Sunday, April 10, 2011

Chavez, Lobo, and readmitting Honduras to the OAS

News reports have appeared claiming that Honduras will be reintegrated to the OAS following a meeting between Hugo Chavez and Porfirio Lobo Sosa in Cartagena, Colombia.

AFP's story probably hews closest to the truth: talks were held, that is true. But nothing really has changed, so press coverage claiming a breakthrough would appear to be premature. As AFP correctly described the situation

Zelaya is currently in exile in the Dominican Republic, and will not return to Honduras until he is guaranteed immunity from legal action. His return is a condition for the OAS to re-admit Honduras.

What that means is that someone with the ability to do so would have to guarantee that the remaining charges against Zelaya were dismissed. Lobo Sosa, the head of the executive branch of government, cannot make such a guarantee, because the charges are being defended by the judicial branch.

While the most obvious political charges against Zelaya were recently dismissed, there remain charges on which the court still demands Zelaya be tried. Lobo Sosa has made overtures before, and has been briskly pushed back by Honduran factions who want the OAS to back down.

The head of the Honduran Supreme Court Jorge Rivera Aviles, recently reiterated that the judicial branch-- which is, we re-emphasize, not controlled by Lobo Sosa-- thinks it has done enough to satisfy the international community:

“From my point of view all the requirements for Honduras to be in the OAS have already been completed...Honduras should be reintegrated without greater conditions (since it has complied) with the aspects of national reconciliation and government respect for human rights, to give accounts to international organizations and many other activities since Lobo took office”.

Speaking specifically to the question of Zelaya still being under threat of trials that, given the extreme nature of his removal from office and the open hostility of the courts to him, we might assume will be somewhat less than fair, the head of the Supreme Court continued:

"He can come anytime, he doesn't have any warrant for arrest pending".

For pro-coup Honduras, this is reality, even if the rest of the world sees things otherwise.

A call for charges to be dropped against ex-President Zelaya is reinterpreted: see, we won't arrest him (at least right away) so why should he be afraid to come back?

So it seems wildly unlikely that Lobo Sosa will shift their position, especially not on the promise that Hugo Chavez-- reviled by the Honduran right-- would then change his position.

And notice that in fact, Chavez has not changed his position. Santos may have managed a surprise meeting with Lobo Sosa, but the "agreement" is that Lobo Sosa needs to deliver the immunity from prosecution which has always been the requirement for readmission to the OAS.

The positive spin on the most recent meeting comes from two sources: Porfirio Lobo Sosa and the president of Colombia, Juan Manuel Santos. Both are, quite obviously, interested parties who would like to get credit for changing the situation.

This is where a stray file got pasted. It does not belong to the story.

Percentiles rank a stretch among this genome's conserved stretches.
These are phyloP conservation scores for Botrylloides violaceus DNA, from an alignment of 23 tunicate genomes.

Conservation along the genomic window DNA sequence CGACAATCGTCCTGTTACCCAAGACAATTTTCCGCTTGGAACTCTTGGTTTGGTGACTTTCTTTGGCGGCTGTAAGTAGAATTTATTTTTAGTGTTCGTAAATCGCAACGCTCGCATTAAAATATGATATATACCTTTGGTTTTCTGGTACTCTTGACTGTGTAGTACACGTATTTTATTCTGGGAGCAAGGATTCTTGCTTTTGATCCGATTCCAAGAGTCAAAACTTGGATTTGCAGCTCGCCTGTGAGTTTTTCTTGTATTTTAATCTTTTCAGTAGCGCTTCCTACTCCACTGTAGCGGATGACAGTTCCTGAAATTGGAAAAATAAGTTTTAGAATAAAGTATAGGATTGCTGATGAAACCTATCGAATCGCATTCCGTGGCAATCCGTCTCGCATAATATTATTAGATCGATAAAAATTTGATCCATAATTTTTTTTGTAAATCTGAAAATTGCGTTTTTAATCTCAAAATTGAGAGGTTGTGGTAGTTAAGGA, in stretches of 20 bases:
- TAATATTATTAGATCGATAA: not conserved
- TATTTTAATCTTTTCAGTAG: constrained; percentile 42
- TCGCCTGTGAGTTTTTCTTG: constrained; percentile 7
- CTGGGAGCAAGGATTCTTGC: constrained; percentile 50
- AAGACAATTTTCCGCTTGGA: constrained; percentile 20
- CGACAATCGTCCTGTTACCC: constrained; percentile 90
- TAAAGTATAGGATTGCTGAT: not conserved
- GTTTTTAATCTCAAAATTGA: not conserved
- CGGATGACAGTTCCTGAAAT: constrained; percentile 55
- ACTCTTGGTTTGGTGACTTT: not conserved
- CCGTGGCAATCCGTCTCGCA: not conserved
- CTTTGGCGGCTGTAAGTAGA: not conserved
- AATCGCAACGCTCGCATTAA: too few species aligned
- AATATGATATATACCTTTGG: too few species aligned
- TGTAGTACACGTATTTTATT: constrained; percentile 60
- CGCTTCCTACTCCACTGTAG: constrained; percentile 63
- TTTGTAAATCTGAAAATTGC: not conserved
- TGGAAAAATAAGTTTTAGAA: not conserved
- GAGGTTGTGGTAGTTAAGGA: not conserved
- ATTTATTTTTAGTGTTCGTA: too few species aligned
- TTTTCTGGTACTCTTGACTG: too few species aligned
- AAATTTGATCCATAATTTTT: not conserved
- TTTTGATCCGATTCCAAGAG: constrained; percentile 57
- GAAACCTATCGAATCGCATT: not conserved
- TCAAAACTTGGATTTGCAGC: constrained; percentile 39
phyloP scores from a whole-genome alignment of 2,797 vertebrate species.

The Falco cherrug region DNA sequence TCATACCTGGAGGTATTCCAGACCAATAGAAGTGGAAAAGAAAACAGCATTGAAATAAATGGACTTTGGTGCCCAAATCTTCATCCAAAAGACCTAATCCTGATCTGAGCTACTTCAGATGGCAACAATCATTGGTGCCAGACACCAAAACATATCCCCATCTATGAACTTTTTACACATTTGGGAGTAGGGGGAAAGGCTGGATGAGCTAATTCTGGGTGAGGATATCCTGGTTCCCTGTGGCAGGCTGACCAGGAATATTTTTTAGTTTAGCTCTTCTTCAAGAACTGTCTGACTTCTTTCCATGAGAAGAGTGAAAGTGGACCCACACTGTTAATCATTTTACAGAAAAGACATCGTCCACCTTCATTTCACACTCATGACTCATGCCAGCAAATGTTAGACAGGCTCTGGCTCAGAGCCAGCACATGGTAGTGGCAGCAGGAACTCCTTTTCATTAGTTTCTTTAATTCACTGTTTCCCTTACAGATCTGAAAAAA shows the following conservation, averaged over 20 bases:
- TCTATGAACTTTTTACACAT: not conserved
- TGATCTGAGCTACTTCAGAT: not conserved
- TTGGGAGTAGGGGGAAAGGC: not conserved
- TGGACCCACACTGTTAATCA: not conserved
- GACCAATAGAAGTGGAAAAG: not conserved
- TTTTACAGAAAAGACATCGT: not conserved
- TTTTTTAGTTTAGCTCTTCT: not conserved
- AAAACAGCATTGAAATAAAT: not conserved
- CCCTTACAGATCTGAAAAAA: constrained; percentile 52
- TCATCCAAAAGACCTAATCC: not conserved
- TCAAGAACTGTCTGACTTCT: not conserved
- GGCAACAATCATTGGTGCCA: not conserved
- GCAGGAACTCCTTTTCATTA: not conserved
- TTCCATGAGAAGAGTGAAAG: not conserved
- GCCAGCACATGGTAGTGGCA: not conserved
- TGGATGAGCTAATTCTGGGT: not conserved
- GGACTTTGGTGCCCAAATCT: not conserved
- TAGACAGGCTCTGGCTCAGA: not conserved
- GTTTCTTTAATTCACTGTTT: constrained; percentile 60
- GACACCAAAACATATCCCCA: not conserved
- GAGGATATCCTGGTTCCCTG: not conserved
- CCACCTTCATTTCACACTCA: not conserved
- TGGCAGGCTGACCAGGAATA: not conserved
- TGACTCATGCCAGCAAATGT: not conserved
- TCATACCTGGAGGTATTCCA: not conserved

The Chinese publication People's Daily (in English) quotes Lobo Sosa as its main source, saying
"I am very glad the meeting has initiated the incorporation of Honduras into regional bodies like the OAS".

Santos, on the other hand, sounded more cautious even in this highly spun story:
"I hope this meeting will become a further step toward the final settlement of Honduras' problem with the OAS and that the OAS will accept Honduras' return as a full member of that organization."

A "further step" is a long way from "initiating incorporation" in OAS. Indeed, coverage in the English-language Colombia Reports is more measured:

The Honduran president said he agreed to allow ousted former leftist President Zelaya to return to the country with immunity from prosecution. This is a condition of the readmission of Honduras to the OAS.

The problem remains that the will to acknowledge that the coup of 2009 was a coup is absent in Honduras. So various parties cling to their claims of corruption-- not that these would, in fact, have justified a coup.

Lobo Sosa has pretty successfully distanced himself from the coup, but does so, among other things, by pushing to the forefront the Supreme Court-- still the same group that claimed it was entirely legal in documents widely believed by anti-coup activists to have been post-dated and essentially doctored.
And the head of the Supreme Court has no intention of taking one step more to facilitate international recognition. In fact, he said earlier this week that
"the President, Porfirio Lobo, has made enormous efforts and has attended to many international requirements, in such a way that to the extent that he acceeds, they ask even more".

Time, Rivera Aviles thinks, to draw a firm line in the sand.

More egregious than his refusal to recognize the difference between immunity from prosecution and removing an arrest warrant, even if it is not what the press or the three presidents meeting in Cartagena talked about, is River Aviles' claim that the Lobo Sosa government has met international demands on human rights.

It just is not so. But then, in Rivera Aviles' circles-- and most likely in the view of Lobo Sosa as well-- it is just unfair of the rest of the world to insist on such conditions for Honduras, because the people being beaten in the streets, tear gassed, and hit with water cannons, asked for it by not accepting the iron fist of control exercised over their country.

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